As the nation commemorated the first anniversary of COVID-19’s arrival this spring, Novant Health in Charlotte, N.C., was preparing the official launch of a pandemic-spawned new normal. On April 1, its first “corporate hub” opened to accommodate a new hybrid work model.
“We’re moving away from assigned office or cubicle space to a hoteling model,” said Matthew Stiene, Novant’s senior vice president of construction and facility services. “Our expectation is team members will come to the office maybe two or three days a week and work remotely two or three days a week.”
The first corporate hub—two others are in the works—includes about 150 workstations, 85 offices and 14 conference rooms. Staff members use a phone app to reserve a specific space for the time they will be onsite. The building has been reconfigured to encourage collaboration on days that staff members are at the office.
The offices formerly used by senior vice presidents and vice presidents have been converted into small conference rooms, and those executives are using small offices. “We are creating more casual seating areas where people can just gather as a team,” Stiene said.
By pushing thousands of healthcare workers out of their offices, the pandemic accelerated a work-from-home trend that has been building strength for some time, said Angela Mazzi, a principal at GBBN in Cincinnati and president of the American College of Healthcare Architects. For medical planners, that means creating new types of workspaces—and introducing new terms to her clients. “It’s not just hoteling—it’s also about ‘touchdown space’ and ‘alternative workspace’,” she said.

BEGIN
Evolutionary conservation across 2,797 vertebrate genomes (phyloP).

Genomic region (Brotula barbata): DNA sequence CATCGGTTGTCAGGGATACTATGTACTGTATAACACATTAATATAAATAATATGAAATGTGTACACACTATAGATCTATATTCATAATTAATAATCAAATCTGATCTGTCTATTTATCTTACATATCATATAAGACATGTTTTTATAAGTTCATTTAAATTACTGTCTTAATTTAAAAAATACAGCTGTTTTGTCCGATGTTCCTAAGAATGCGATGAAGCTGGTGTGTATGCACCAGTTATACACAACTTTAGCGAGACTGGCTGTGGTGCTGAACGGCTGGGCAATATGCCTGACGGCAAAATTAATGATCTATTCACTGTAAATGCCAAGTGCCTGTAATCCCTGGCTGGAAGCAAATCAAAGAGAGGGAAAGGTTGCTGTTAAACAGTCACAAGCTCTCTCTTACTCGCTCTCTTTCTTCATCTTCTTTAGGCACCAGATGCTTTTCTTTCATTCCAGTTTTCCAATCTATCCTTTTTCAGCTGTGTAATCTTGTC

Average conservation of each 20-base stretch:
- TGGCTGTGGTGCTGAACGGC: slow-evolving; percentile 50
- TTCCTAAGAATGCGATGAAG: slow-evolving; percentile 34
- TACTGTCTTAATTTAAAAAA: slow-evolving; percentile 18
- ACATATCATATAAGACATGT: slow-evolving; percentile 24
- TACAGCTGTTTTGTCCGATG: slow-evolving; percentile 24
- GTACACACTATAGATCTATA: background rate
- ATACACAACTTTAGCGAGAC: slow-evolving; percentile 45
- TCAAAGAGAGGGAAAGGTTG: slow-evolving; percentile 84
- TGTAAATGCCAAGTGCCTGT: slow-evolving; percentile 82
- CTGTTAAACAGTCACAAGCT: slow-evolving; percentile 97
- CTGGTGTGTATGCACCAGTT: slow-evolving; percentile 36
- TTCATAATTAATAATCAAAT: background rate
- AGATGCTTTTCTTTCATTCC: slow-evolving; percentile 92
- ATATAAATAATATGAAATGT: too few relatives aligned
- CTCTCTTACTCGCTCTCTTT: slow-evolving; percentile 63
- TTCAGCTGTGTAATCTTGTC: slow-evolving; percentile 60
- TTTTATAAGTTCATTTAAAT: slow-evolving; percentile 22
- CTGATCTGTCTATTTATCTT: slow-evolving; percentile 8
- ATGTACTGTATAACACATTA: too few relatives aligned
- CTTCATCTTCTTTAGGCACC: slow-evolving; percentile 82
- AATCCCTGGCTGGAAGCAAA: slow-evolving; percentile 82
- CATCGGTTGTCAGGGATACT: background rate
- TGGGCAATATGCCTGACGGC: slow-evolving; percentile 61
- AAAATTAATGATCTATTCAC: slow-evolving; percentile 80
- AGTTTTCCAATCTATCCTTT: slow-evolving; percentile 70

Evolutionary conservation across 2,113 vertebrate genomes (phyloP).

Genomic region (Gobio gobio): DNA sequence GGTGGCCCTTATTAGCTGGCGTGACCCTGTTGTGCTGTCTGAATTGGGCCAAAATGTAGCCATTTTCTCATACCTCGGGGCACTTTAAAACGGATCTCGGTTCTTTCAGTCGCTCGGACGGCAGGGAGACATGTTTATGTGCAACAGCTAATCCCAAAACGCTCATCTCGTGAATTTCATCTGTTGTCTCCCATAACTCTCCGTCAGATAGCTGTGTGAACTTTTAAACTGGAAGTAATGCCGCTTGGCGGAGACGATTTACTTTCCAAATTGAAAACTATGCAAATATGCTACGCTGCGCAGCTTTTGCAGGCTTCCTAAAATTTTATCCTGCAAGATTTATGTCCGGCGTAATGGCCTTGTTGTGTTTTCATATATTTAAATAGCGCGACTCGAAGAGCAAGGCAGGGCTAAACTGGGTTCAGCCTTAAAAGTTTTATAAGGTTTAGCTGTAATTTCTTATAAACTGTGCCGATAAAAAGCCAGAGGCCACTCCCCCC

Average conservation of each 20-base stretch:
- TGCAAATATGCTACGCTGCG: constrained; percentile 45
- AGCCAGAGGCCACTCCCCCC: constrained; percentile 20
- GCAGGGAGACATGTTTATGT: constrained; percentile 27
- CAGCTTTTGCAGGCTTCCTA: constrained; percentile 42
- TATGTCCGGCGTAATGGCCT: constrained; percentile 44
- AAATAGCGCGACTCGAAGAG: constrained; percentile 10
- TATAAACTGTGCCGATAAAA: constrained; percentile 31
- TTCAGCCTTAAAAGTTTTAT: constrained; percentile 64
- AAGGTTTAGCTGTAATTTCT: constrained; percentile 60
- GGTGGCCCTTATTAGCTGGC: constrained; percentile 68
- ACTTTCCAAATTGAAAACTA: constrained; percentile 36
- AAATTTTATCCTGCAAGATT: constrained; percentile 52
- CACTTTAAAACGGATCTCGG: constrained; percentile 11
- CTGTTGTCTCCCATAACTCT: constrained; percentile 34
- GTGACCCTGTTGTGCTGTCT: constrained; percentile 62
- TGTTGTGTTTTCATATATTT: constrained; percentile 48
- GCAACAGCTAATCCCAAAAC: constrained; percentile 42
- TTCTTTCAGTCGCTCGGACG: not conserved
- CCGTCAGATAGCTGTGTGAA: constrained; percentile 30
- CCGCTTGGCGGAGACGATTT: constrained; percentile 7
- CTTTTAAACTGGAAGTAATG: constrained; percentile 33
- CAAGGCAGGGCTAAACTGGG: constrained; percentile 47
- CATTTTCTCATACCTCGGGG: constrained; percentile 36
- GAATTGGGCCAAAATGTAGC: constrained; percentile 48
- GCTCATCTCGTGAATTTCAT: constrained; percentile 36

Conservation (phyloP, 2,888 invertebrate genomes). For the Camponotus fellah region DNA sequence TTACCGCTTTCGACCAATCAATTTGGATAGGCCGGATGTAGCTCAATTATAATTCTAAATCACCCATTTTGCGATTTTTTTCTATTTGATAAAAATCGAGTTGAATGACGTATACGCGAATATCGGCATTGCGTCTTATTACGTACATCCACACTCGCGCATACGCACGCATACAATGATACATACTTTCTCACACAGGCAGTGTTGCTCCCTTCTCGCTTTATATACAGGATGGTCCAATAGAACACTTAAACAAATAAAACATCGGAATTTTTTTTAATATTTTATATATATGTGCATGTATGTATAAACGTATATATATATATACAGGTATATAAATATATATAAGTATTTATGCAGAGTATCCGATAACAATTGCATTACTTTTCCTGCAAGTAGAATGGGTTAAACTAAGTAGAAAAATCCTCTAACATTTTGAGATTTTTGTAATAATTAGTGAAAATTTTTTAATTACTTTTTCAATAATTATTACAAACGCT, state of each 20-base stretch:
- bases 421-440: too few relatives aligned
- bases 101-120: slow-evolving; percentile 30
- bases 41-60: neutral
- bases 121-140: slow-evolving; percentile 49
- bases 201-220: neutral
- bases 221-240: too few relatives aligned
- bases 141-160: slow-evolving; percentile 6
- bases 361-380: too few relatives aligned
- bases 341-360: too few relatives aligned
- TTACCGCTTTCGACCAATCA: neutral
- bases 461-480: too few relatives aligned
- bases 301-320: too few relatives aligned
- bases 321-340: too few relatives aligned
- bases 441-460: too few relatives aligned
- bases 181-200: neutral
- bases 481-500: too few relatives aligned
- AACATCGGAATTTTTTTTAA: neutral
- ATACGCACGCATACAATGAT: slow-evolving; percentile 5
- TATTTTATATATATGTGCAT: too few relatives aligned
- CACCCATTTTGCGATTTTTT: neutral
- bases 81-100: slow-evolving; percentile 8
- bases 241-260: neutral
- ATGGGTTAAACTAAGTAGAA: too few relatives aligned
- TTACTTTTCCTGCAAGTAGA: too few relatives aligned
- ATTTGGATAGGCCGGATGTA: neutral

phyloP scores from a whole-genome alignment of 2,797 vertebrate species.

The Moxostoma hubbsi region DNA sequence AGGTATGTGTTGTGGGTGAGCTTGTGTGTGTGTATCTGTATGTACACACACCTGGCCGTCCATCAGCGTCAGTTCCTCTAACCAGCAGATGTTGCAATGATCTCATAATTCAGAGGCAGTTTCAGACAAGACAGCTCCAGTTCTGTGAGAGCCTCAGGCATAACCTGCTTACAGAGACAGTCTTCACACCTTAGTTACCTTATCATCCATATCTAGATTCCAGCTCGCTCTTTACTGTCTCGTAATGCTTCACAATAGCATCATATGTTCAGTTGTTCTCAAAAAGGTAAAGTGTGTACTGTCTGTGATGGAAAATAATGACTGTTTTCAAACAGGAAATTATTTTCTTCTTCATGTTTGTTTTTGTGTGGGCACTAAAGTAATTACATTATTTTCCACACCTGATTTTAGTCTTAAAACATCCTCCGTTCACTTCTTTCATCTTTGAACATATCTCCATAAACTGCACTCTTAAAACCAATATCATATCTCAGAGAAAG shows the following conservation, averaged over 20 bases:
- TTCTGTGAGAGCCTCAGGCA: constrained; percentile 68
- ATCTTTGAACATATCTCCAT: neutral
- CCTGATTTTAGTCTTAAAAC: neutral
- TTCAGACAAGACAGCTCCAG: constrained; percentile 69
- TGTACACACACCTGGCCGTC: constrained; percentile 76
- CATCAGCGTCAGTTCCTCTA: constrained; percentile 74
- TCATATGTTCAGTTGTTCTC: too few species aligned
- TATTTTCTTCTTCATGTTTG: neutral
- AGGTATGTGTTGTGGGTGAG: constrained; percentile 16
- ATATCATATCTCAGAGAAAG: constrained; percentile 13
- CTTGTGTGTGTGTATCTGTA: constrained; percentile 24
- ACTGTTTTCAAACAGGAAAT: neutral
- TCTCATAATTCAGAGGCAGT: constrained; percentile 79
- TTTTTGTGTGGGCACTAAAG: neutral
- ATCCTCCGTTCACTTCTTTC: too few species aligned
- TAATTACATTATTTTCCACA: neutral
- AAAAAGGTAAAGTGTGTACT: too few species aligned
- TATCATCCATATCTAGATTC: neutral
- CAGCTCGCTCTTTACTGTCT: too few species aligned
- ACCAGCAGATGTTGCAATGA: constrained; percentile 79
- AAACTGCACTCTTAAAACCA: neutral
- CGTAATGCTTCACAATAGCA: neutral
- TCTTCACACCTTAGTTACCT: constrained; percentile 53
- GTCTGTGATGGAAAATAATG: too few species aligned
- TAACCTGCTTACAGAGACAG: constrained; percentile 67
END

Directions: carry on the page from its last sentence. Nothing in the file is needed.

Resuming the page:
Hoteling—such as Novant is doing—allows a staff member to claim a specific workspace for an entire day. Touchdown space is “Oh, there’s an open chair that I’m going to sit in. But the minute I leave, somebody else may take it.” The term “alternative workspace” describes anything from a breakout room where three or four team members can work together to a cafe-type setting to a collection of lounge furniture. “There’s a lot of loosening up of the idea that you aren’t working hard unless you’re sitting at your desk in a certain posture,” Mazzi said.
That is one of many concepts in healthcare real estate that have accelerated because of the pandemic, she said.
Looking more broadly across the industry, respondents to Modern Healthcare’s 2021 Construction and Design Survey said work is picking up—rapidly for some, more slowly for others—after last year’s pandemic-forced slowdown. Pre-pandemic trends, including more outpatient facilities and designs that allow flexibility in how a space is used, continue. But many health systems have different priorities, plans, project designs and budgets because of COVID-19’s effect on their patients and the economy.
“Health systems are currently evaluating their program delivery and determining what facilities they need to provide their updated services, as well as what to do with their underutilized real estate,” AECOM, a multinational engineering firm based in Los Angeles, said in its survey response.
Michelle Mader, managing director of strategic advisory services for Ankura, a Washington, D.C.-based firm that provides real estate and other services, agreed. “Most healthcare systems we work with are re-evaluating their real estate portfolio,” she said.